Sunday , March 3 2024
There's nothing on TV? Poppycock! Get a DVR and a channel guide.

There’s Nothing on TV

It has become quite commonplace in the past decade or two for people to complain that there is nothing on TV. I hear it from my parents frequently.

Hundreds of channels and not a single thing worth watching. It’s a pet peeve of mine to hear this, and it makes the speaker sound ignorant. To those people, I say “nonsense!” There is plenty on. They just have to know where to look.

For some people, it’s become a badge of honor to deride television, proclaiming it an inferior form on entertainment. While many of the popular shows of previous decades may have been only entertainment, not for the “thinking man,” the modern era has gone in a different direction, getting into heavy drama, and expanding the limits of what makes it on the air. Suddenly, we have plenty to celebrate and honor on our sets.

It’s true, the vast majority of the channels on your cable lineup broadcast drivel. They are full of reruns of shows from the 1980s (edited down since we have more commercials now), reality junk, and talk shows. Does anyone ever even turn on the music channels, of which we all have dozens? Yes, I agree that all of this is a waste. But that doesn’t mean there is nothing on TV.

Let’s be clear about my definition of what constitutes a good television show. Competition and game shows don’t qualify, nor do most shows with a host, save The Daily Show and a couple of others. I also hate sports, and shows that follow the “real housewives” or a “celebrity” around. I enjoy scripted series, with great acting and smart writing. As a fiction from way back, I want my TV series to contain interesting story arcs week to week, and characters that grow, meaning, most procedural crime shows don’t do it for me.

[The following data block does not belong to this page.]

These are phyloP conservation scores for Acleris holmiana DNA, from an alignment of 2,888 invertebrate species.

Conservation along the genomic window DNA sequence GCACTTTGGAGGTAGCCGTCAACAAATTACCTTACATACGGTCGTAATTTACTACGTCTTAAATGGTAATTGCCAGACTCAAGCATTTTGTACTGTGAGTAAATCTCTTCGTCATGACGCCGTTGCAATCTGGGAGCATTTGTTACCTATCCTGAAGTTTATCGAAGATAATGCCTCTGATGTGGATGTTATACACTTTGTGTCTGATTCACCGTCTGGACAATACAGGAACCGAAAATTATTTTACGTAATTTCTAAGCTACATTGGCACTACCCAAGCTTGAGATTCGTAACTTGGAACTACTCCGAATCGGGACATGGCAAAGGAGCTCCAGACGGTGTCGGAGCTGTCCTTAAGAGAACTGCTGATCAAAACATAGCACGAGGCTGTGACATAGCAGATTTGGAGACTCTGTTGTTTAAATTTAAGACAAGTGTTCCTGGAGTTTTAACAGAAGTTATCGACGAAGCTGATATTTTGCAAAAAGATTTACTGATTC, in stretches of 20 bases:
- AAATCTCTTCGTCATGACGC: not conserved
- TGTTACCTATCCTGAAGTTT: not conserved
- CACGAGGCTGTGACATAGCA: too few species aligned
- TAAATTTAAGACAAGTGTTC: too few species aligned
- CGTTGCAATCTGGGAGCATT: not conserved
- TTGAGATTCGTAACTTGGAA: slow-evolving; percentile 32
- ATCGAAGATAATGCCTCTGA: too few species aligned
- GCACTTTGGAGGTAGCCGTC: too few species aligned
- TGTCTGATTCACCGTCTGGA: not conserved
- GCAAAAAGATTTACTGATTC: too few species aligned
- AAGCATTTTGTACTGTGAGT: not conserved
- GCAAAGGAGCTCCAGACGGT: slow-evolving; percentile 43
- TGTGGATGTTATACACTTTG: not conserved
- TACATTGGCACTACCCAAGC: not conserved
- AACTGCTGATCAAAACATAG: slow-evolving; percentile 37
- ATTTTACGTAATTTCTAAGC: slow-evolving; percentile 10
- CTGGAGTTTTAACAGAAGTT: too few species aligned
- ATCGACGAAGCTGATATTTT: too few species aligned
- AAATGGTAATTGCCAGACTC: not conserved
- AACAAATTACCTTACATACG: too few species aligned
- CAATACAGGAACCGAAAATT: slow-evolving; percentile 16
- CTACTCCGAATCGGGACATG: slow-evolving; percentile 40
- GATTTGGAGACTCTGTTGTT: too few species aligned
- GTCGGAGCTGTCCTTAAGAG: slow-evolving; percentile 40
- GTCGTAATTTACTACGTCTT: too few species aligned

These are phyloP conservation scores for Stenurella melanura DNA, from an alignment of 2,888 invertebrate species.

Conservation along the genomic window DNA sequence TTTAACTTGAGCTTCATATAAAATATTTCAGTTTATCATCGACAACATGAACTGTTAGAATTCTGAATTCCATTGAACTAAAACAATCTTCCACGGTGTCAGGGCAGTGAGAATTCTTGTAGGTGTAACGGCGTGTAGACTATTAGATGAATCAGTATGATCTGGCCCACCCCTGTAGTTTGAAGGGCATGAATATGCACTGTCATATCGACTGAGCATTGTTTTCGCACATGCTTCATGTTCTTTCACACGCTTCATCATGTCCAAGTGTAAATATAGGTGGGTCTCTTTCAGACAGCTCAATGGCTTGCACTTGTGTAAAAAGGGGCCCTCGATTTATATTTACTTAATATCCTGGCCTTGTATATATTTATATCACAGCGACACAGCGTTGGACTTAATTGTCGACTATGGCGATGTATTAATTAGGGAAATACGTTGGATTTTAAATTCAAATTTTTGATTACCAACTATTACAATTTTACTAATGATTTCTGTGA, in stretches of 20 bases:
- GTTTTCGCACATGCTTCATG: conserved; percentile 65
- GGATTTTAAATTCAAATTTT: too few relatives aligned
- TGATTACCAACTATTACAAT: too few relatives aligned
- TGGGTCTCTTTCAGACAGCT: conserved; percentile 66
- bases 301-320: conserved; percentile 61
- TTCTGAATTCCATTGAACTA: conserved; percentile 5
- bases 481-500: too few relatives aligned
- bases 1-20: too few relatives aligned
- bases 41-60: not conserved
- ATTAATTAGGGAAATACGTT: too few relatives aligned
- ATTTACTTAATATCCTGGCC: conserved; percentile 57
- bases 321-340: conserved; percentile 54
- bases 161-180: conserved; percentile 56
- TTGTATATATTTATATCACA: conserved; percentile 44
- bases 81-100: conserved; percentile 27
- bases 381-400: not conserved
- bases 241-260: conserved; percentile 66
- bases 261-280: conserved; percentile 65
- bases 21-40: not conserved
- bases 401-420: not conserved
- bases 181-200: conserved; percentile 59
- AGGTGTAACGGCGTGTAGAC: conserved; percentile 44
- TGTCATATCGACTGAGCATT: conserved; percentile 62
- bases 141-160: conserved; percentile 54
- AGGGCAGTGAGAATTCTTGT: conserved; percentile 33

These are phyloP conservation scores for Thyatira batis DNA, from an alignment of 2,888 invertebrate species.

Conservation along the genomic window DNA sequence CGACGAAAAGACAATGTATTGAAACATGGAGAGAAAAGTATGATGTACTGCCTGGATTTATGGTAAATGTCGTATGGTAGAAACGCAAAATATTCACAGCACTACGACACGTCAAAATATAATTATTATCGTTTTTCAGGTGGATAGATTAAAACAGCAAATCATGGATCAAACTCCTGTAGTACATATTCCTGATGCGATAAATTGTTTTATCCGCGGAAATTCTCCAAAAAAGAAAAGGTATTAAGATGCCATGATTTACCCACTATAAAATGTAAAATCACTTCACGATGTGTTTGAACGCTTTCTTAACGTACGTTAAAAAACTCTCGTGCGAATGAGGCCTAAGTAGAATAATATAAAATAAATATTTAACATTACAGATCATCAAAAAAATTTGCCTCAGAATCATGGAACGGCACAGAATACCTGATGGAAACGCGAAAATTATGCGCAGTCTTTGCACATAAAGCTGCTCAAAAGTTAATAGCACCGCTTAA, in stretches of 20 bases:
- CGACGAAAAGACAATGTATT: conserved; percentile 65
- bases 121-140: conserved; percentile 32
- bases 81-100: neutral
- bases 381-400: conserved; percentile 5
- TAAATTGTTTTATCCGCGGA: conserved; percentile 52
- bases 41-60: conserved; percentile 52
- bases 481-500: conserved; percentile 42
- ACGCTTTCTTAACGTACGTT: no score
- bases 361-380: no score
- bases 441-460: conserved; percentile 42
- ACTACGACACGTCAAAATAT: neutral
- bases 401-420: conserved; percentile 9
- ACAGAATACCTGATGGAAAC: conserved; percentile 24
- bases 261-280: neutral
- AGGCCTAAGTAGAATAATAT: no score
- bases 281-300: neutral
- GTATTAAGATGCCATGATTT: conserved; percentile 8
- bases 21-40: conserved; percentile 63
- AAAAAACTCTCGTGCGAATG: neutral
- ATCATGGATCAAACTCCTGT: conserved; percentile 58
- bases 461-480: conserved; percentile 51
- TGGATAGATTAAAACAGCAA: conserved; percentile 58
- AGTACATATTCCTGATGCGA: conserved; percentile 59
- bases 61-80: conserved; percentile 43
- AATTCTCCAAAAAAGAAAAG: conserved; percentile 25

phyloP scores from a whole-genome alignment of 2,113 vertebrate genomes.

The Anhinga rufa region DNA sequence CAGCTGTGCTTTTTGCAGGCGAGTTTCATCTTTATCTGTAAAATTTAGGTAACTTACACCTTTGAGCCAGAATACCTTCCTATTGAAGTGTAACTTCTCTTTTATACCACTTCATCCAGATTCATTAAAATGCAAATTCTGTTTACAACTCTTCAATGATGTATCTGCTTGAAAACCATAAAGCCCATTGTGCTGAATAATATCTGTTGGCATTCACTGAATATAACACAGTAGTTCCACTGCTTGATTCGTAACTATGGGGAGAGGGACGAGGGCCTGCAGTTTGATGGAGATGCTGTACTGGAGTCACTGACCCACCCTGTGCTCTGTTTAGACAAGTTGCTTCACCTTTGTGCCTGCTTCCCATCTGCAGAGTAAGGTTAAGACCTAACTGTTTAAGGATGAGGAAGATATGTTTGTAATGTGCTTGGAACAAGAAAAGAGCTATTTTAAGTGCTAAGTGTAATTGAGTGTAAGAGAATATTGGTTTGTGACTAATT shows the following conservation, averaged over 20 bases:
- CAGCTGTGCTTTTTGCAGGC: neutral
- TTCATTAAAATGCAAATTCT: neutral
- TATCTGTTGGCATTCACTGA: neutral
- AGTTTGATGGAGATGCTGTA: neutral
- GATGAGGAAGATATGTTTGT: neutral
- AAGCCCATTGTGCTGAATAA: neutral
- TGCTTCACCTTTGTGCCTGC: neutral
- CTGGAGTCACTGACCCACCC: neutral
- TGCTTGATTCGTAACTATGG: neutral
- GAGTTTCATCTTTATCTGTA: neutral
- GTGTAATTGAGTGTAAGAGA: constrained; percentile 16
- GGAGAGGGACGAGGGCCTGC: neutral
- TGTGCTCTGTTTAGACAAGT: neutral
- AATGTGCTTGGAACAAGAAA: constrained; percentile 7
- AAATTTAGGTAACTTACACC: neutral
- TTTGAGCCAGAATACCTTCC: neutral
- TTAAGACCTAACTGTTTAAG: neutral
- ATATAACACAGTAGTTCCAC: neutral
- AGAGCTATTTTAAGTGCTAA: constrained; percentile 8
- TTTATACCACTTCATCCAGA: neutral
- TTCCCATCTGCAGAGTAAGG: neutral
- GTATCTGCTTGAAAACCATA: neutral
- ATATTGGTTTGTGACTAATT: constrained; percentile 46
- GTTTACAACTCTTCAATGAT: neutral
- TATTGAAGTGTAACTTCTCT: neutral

Even within those guidelines, though, there are quite a few choice programs. Between my two TiVos, I can record 450 hours of HD, and I’m at 95% capacity right now. That oughta tell you something. If you look for it, there’s plenty of good stuff out there.

One issue could be that there is basically nothing on TV except between the hours of 8:00 p.m. and 11:00 p.m. For those of us with TiVos and other DVRs, this isn’t a problem, because we record programming during those times, and then view them later at our leisure. So if you do not have a DVR, you’re actually hurting yourself, and no wonder you think there’s nothing to watch.

As for channels, it used to be the only good things were on ABC, NBC, CBS, and FOX. And there are still some decent offerings on these networks, though there are also a lot of primetime duds. The key is to know the difference.

Grey’s Anatomy, nine years in, has never been better. The Office, Community, New Girl, The Big Bang Theory, Nashville, Grimm, Parenthood, Arrow, Once Upon a Time, Bones, Elementary, The Good Wife, Happy Endings, How I Met Your Mother, and Revolution are among the broadcast series I am watching right now.